As any stargazer will know, the bigger you go, the better things get. And it now seems that amateurs are taking this ethos to the extreme by building their own behemoths in their own back gardens.
Whilst most backyard telescopes will measure somewhere between 3 and 12 inches, one American amateur has decided to go that little bit further, building his very own telescope, with the primary mirror measuring 70 inches and the casing around it measuring up to 35 feet. Whilst this doesn’t beat the record-breaking 72 inch home telescope made by Lord Reece in the 19th century, it is certainly a very worthy contender.
The sheer scale of this telescope goes someway to prove just how popular amateur stargazing is becoming, and just how far those passionate about studying the sky will go to get the perfect view of the stars.
For most, however, financial, spatial and storage constraints will mean that dreams of 70 inch mirrors will indeed remain just dreams. However, with new technology appearing on the market all the time, even very affordable astronomical telescopes will now give an extremely good view of the cosmos, and all without the cost, hassle and indeed logistical nightmares that will accompany the task of building your own.
Yet, the extremes that people are willing to go to in trying to get a better view of the cosmos remain inspiring, and those who wish to use the best telescope or any other form of modern technology to see the universe in unique ways and in all its glory should always dream big. However, knowing where to start is also important and the more you can learn about how a telescope works and what makes a certain type perfect the better, and such an approach will certainly help those who do one day want to branch out and create their own stargazing monster.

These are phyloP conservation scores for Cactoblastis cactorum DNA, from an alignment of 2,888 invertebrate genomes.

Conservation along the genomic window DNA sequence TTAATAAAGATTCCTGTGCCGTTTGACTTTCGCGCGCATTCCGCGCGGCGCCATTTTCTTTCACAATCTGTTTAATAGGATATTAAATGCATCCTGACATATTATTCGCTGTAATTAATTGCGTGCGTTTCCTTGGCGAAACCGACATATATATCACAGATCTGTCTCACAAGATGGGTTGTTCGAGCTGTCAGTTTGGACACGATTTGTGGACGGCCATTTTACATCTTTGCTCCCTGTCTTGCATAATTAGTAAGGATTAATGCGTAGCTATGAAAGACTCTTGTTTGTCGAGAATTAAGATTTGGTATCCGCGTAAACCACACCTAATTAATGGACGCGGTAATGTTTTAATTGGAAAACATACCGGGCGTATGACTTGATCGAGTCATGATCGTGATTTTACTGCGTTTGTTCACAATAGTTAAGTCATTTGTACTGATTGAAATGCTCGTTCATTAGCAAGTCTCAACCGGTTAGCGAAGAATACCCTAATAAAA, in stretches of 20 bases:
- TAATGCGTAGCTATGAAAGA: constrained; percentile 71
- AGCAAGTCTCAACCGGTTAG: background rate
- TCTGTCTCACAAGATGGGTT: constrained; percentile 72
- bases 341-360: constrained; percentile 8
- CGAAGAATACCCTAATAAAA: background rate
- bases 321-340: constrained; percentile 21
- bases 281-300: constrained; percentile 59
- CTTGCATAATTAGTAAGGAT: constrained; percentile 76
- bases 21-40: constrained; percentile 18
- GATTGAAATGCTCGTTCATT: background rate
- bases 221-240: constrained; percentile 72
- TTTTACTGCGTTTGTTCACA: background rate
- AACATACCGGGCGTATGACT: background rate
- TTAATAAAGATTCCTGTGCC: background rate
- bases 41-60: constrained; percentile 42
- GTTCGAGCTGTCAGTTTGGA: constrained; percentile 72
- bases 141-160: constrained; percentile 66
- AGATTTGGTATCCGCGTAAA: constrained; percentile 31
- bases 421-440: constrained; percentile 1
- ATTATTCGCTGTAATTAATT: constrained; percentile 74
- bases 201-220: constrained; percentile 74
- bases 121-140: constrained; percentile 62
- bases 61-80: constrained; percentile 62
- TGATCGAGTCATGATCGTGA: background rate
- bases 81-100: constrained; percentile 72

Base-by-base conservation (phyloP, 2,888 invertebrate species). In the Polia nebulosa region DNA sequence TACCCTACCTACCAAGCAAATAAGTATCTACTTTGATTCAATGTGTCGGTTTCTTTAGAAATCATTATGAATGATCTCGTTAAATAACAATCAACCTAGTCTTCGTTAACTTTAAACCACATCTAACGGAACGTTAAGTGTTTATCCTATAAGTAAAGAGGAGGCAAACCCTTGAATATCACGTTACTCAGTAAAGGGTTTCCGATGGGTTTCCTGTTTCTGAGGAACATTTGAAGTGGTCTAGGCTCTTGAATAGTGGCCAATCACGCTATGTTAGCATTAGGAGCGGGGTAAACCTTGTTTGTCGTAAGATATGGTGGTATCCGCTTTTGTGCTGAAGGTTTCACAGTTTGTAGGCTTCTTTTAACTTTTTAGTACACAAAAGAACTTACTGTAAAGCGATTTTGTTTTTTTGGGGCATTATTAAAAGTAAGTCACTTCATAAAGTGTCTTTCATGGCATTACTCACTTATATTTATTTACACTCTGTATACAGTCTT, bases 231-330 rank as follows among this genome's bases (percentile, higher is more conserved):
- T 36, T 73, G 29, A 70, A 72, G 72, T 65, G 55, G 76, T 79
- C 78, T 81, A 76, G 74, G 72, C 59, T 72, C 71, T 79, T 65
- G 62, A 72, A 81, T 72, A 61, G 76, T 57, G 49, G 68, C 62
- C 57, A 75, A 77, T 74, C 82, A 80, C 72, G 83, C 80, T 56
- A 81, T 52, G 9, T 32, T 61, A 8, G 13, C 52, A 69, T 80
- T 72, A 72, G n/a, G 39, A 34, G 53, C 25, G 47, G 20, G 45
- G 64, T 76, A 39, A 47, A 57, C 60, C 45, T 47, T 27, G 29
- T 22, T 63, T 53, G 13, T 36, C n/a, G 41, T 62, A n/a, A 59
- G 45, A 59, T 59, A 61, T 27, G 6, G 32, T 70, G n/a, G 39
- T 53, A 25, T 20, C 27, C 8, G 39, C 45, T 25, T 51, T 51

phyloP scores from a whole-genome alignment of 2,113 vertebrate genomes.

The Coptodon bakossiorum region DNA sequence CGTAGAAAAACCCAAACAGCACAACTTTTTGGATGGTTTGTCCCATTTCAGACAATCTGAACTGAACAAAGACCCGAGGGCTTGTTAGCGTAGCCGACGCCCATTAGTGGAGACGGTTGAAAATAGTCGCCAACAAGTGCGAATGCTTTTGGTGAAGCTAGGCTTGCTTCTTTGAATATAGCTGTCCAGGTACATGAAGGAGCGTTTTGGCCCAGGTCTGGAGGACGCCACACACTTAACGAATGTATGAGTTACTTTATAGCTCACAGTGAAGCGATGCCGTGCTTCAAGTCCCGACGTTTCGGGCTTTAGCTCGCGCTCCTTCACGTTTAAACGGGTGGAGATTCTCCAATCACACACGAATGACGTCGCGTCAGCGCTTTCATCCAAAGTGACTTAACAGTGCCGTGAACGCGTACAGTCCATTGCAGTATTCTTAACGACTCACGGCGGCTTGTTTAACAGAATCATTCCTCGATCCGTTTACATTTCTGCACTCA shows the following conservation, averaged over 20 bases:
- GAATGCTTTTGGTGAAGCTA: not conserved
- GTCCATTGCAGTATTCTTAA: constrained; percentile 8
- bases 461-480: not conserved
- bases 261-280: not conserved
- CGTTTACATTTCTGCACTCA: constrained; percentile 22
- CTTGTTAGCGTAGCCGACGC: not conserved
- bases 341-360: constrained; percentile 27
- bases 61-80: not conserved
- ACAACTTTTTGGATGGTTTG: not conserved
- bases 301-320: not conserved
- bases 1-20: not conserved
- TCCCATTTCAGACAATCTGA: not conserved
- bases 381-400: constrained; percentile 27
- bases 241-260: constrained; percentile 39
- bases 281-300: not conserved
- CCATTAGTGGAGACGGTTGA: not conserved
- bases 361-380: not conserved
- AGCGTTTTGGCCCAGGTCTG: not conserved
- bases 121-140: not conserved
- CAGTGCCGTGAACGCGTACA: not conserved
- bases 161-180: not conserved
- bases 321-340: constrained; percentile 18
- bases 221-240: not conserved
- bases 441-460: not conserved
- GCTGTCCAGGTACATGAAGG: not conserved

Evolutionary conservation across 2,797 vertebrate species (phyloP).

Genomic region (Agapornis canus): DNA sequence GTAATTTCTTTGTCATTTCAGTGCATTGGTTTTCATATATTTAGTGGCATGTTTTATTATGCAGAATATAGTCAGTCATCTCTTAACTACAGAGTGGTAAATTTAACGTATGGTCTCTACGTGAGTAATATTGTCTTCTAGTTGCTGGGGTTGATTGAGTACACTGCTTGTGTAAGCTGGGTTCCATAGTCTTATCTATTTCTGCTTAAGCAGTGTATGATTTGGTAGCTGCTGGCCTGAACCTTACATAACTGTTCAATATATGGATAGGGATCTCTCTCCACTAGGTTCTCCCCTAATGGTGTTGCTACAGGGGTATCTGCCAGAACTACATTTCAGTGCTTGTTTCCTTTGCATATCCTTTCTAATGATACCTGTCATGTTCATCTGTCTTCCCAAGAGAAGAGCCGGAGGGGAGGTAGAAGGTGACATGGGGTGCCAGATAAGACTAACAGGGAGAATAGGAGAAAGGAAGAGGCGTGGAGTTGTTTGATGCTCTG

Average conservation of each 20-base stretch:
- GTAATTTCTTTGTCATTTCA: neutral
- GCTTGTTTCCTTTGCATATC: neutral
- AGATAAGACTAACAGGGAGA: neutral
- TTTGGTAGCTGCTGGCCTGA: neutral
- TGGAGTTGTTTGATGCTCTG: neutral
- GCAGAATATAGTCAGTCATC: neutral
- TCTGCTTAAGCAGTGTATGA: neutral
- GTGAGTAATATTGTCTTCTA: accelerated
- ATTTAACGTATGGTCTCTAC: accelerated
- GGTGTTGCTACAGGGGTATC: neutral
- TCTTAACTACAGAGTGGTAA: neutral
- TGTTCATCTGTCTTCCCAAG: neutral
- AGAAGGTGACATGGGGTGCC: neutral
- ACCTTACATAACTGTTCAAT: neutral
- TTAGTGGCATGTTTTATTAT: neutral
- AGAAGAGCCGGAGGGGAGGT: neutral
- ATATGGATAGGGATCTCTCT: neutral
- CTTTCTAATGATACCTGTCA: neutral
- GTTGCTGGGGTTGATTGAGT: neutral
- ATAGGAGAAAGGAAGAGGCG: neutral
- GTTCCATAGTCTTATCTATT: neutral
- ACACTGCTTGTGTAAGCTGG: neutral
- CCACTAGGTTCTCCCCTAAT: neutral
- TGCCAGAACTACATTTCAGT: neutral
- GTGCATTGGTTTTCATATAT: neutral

For retailers selling telescopes and binoculars, sales generally stay steady throughout the year. But every year there are specific events in the night sky which might result in extra sales, particularly of astronomical telescopes. To help you prepare for such occasions and perhaps even leverage them to your advantage, here’s a quick run-down of some of the most significant celestial events visible in UK skies over the next couple of months.
Peak of the Leonids meteor shower – 16th-17th November
Though meteor showers are of course best viewed with the naked eye due to the limiting field of view of binoculars and telescopes, they are events that provoke interest in the night sky. Those watching the meteor shower may be inspired to purchase astronomical telescopes or binoculars to view further celestial events. The annual Leonids shower is visible this year from the 6th to the 30th of November, with a peak of around 15 meteors per hour on the night of the 16th/17th. December meanwhile sees the more dramatic Geminids meteor shower, peaking on 13th/14th December.
Comet ISON – 28th November
Late November sees the closest approach of comet ISON to the sun. The comet was discovered just last year and has since caused quite a stir among skywatchers. Though early speculation suggested that it might be visible at dawn with the naked eye, this is now seen as unlikely. For astronomers though, ISON is certainly one to watch well into December.
Good views of the Andromeda Galaxy
Those with astronomical telescopes should get a good view of the Andromeda galaxy in November, with it appearing high in the sky at around 20:00 GMT. This spectacular galaxy is our nearest celestial neighbourhood and can also be seen with the naked eye, but would-be astronomers may prefer to view it through binoculars before graduating to a telescope.
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